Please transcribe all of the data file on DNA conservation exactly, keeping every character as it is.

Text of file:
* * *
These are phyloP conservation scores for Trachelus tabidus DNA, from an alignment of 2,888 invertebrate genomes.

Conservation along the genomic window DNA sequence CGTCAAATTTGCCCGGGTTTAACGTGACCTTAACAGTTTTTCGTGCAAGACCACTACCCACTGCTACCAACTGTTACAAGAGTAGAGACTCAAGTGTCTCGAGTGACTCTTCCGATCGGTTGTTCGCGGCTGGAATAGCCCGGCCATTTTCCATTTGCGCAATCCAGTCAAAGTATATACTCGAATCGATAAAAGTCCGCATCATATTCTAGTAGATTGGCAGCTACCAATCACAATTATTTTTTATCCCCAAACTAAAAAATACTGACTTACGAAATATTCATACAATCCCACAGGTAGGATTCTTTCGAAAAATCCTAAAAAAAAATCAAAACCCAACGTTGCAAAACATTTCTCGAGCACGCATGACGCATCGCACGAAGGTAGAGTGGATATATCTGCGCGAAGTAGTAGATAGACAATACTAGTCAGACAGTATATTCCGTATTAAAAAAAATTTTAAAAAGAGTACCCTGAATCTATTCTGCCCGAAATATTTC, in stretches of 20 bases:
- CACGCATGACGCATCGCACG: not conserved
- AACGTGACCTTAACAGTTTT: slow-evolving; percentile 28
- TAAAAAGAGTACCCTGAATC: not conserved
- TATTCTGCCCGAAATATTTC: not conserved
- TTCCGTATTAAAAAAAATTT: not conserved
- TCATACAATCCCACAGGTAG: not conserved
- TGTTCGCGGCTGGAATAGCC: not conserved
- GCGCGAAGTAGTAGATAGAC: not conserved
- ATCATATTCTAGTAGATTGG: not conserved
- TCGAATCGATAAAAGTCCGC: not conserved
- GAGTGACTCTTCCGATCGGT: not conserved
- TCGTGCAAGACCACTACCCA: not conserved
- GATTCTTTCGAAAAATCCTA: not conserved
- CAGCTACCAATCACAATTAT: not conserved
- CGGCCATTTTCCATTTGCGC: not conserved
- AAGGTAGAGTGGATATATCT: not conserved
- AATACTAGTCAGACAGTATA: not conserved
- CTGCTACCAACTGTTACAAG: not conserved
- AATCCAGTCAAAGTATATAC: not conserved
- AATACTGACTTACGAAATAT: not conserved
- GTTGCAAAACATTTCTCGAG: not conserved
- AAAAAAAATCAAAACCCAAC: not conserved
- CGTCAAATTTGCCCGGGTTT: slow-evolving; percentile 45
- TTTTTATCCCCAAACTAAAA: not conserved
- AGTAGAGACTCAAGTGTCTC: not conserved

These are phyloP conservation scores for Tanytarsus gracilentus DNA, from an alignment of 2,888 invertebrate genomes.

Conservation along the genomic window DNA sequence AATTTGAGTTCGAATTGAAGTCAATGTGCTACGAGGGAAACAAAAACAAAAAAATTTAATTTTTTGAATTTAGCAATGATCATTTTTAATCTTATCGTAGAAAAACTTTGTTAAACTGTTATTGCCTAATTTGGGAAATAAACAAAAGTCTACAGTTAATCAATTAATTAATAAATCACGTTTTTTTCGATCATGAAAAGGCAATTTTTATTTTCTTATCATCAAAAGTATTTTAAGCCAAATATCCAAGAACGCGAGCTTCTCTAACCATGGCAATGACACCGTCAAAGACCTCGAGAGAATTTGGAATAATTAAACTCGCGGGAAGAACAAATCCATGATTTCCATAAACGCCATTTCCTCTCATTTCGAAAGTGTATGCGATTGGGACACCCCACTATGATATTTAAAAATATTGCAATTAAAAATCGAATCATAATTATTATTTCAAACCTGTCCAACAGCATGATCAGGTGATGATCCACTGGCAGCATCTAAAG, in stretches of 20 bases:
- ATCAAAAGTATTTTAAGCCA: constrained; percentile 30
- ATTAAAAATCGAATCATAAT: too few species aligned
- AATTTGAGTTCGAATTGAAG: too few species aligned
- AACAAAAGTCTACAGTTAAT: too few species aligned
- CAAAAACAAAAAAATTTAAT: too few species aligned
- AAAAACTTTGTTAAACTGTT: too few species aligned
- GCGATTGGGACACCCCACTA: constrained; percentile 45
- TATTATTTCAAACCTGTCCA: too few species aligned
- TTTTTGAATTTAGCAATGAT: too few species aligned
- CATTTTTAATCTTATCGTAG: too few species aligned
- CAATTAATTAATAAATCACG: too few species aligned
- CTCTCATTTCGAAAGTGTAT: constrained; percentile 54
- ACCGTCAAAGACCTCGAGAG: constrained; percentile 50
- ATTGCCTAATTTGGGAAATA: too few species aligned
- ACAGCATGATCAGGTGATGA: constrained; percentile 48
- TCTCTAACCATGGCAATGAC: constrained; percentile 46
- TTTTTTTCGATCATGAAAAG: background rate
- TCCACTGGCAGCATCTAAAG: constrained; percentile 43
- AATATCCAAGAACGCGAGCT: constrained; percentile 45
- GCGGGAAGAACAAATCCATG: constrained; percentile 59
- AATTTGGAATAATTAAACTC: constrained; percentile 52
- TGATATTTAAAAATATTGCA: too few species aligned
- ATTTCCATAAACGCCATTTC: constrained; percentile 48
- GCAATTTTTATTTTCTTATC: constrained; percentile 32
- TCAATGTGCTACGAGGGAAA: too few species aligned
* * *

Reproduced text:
These are phyloP conservation scores for Trachelus tabidus DNA, from an alignment of 2,888 invertebrate genomes.

Conservation along the genomic window DNA sequence CGTCAAATTTGCCCGGGTTTAACGTGACCTTAACAGTTTTTCGTGCAAGACCACTACCCACTGCTACCAACTGTTACAAGAGTAGAGACTCAAGTGTCTCGAGTGACTCTTCCGATCGGTTGTTCGCGGCTGGAATAGCCCGGCCATTTTCCATTTGCGCAATCCAGTCAAAGTATATACTCGAATCGATAAAAGTCCGCATCATATTCTAGTAGATTGGCAGCTACCAATCACAATTATTTTTTATCCCCAAACTAAAAAATACTGACTTACGAAATATTCATACAATCCCACAGGTAGGATTCTTTCGAAAAATCCTAAAAAAAAATCAAAACCCAACGTTGCAAAACATTTCTCGAGCACGCATGACGCATCGCACGAAGGTAGAGTGGATATATCTGCGCGAAGTAGTAGATAGACAATACTAGTCAGACAGTATATTCCGTATTAAAAAAAATTTTAAAAAGAGTACCCTGAATCTATTCTGCCCGAAATATTTC, in stretches of 20 bases:
- CACGCATGACGCATCGCACG: not conserved
- AACGTGACCTTAACAGTTTT: slow-evolving; percentile 28
- TAAAAAGAGTACCCTGAATC: not conserved
- TATTCTGCCCGAAATATTTC: not conserved
- TTCCGTATTAAAAAAAATTT: not conserved
- TCATACAATCCCACAGGTAG: not conserved
- TGTTCGCGGCTGGAATAGCC: not conserved
- GCGCGAAGTAGTAGATAGAC: not conserved
- ATCATATTCTAGTAGATTGG: not conserved
- TCGAATCGATAAAAGTCCGC: not conserved
- GAGTGACTCTTCCGATCGGT: not conserved
- TCGTGCAAGACCACTACCCA: not conserved
- GATTCTTTCGAAAAATCCTA: not conserved
- CAGCTACCAATCACAATTAT: not conserved
- CGGCCATTTTCCATTTGCGC: not conserved
- AAGGTAGAGTGGATATATCT: not conserved
- AATACTAGTCAGACAGTATA: not conserved
- CTGCTACCAACTGTTACAAG: not conserved
- AATCCAGTCAAAGTATATAC: not conserved
- AATACTGACTTACGAAATAT: not conserved
- GTTGCAAAACATTTCTCGAG: not conserved
- AAAAAAAATCAAAACCCAAC: not conserved
- CGTCAAATTTGCCCGGGTTT: slow-evolving; percentile 45
- TTTTTATCCCCAAACTAAAA: not conserved
- AGTAGAGACTCAAGTGTCTC: not conserved

These are phyloP conservation scores for Tanytarsus gracilentus DNA, from an alignment of 2,888 invertebrate genomes.

Conservation along the genomic window DNA sequence AATTTGAGTTCGAATTGAAGTCAATGTGCTACGAGGGAAACAAAAACAAAAAAATTTAATTTTTTGAATTTAGCAATGATCATTTTTAATCTTATCGTAGAAAAACTTTGTTAAACTGTTATTGCCTAATTTGGGAAATAAACAAAAGTCTACAGTTAATCAATTAATTAATAAATCACGTTTTTTTCGATCATGAAAAGGCAATTTTTATTTTCTTATCATCAAAAGTATTTTAAGCCAAATATCCAAGAACGCGAGCTTCTCTAACCATGGCAATGACACCGTCAAAGACCTCGAGAGAATTTGGAATAATTAAACTCGCGGGAAGAACAAATCCATGATTTCCATAAACGCCATTTCCTCTCATTTCGAAAGTGTATGCGATTGGGACACCCCACTATGATATTTAAAAATATTGCAATTAAAAATCGAATCATAATTATTATTTCAAACCTGTCCAACAGCATGATCAGGTGATGATCCACTGGCAGCATCTAAAG, in stretches of 20 bases:
- ATCAAAAGTATTTTAAGCCA: constrained; percentile 30
- ATTAAAAATCGAATCATAAT: too few species aligned
- AATTTGAGTTCGAATTGAAG: too few species aligned
- AACAAAAGTCTACAGTTAAT: too few species aligned
- CAAAAACAAAAAAATTTAAT: too few species aligned
- AAAAACTTTGTTAAACTGTT: too few species aligned
- GCGATTGGGACACCCCACTA: constrained; percentile 45
- TATTATTTCAAACCTGTCCA: too few species aligned
- TTTTTGAATTTAGCAATGAT: too few species aligned
- CATTTTTAATCTTATCGTAG: too few species aligned
- CAATTAATTAATAAATCACG: too few species aligned
- CTCTCATTTCGAAAGTGTAT: constrained; percentile 54
- ACCGTCAAAGACCTCGAGAG: constrained; percentile 50
- ATTGCCTAATTTGGGAAATA: too few species aligned
- ACAGCATGATCAGGTGATGA: constrained; percentile 48
- TCTCTAACCATGGCAATGAC: constrained; percentile 46
- TTTTTTTCGATCATGAAAAG: background rate
- TCCACTGGCAGCATCTAAAG: constrained; percentile 43
- AATATCCAAGAACGCGAGCT: constrained; percentile 45
- GCGGGAAGAACAAATCCATG: constrained; percentile 59
- AATTTGGAATAATTAAACTC: constrained; percentile 52
- TGATATTTAAAAATATTGCA: too few species aligned
- ATTTCCATAAACGCCATTTC: constrained; percentile 48
- GCAATTTTTATTTTCTTATC: constrained; percentile 32
- TCAATGTGCTACGAGGGAAA: too few species aligned